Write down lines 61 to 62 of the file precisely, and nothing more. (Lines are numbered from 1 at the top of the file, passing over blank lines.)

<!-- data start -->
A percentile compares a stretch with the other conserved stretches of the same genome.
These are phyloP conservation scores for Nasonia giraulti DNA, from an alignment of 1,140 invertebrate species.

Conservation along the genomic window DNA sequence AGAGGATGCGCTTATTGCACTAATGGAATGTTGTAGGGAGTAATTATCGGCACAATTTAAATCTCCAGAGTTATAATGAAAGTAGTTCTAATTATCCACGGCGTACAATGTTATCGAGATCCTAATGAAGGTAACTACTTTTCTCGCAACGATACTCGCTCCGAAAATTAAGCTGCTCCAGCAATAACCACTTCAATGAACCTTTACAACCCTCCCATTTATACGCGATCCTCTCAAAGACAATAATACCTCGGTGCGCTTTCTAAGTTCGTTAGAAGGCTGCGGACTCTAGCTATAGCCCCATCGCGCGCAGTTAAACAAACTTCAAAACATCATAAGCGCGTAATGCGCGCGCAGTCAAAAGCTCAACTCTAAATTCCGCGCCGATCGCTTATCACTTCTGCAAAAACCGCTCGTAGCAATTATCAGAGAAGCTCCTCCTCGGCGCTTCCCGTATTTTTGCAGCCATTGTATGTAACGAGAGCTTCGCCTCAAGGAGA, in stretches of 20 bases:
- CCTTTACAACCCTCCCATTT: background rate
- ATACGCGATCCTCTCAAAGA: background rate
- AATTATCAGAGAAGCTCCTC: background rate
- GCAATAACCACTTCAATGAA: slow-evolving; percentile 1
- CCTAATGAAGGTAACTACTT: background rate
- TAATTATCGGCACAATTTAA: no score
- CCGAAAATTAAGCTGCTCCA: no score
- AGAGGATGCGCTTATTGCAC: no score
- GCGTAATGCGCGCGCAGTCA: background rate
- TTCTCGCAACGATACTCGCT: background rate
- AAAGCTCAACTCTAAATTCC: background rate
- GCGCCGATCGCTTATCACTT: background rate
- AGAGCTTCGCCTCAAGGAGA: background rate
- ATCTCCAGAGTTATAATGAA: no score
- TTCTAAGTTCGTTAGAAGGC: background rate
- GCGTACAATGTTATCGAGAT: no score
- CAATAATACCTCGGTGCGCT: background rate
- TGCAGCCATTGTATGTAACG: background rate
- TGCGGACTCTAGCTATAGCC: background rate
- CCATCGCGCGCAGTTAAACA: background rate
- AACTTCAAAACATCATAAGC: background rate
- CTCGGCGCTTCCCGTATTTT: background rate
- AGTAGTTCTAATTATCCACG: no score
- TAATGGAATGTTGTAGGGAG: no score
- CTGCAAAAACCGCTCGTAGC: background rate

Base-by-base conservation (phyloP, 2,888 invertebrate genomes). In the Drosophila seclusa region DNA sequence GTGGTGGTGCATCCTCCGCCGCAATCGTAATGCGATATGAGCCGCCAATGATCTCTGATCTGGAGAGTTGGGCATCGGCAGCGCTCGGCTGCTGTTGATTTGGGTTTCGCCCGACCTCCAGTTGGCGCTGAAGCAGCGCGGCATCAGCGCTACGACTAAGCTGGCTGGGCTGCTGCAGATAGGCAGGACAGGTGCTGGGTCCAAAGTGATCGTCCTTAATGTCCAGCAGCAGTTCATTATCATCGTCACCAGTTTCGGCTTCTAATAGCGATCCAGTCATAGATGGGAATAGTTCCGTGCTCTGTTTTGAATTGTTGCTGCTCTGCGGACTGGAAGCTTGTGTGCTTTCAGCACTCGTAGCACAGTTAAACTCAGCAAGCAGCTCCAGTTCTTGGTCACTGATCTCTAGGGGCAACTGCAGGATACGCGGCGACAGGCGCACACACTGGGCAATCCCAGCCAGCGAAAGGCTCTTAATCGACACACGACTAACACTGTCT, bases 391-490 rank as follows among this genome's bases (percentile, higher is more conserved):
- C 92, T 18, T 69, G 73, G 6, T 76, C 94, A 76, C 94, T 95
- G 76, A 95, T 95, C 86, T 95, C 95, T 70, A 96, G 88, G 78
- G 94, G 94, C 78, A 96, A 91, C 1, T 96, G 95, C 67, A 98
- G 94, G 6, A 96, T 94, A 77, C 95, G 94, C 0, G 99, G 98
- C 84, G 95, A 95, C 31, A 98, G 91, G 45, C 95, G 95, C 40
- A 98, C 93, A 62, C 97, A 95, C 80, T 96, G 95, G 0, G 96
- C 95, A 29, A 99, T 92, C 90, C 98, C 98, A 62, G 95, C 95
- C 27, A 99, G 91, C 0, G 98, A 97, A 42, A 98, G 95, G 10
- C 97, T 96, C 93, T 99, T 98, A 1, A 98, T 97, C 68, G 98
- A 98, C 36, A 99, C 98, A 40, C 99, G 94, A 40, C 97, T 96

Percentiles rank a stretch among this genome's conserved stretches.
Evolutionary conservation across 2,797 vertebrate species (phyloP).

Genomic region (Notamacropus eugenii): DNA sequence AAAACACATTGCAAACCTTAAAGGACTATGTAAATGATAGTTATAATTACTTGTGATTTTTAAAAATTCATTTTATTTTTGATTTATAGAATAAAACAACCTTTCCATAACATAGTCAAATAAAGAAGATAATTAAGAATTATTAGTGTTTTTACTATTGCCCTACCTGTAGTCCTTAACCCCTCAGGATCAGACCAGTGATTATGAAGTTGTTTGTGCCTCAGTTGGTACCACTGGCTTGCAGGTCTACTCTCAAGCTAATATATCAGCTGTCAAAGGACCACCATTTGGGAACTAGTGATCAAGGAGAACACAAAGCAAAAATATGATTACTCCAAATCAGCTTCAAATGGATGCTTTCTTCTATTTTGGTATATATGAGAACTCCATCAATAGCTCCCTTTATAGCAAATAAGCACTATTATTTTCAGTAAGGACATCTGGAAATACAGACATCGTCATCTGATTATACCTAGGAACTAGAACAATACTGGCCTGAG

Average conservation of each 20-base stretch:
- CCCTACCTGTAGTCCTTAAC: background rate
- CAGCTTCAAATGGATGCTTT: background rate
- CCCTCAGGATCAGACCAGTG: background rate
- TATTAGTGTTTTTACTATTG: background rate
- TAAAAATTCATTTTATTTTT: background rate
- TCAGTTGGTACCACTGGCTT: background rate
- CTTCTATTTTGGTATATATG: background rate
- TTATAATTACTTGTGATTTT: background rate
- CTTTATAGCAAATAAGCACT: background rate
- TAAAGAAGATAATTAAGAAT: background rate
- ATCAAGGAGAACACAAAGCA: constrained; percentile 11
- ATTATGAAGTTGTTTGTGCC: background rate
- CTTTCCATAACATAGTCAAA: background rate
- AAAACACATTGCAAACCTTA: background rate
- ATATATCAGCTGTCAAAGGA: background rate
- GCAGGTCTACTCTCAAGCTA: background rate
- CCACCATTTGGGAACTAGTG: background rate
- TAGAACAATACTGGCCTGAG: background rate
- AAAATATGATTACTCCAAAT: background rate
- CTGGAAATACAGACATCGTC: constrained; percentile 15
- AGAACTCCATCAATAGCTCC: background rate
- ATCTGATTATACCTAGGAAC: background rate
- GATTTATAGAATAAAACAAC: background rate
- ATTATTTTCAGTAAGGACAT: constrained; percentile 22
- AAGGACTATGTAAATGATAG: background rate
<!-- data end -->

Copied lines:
- TAGAACAATACTGGCCTGAG: background rate
- AAAATATGATTACTCCAAAT: background rate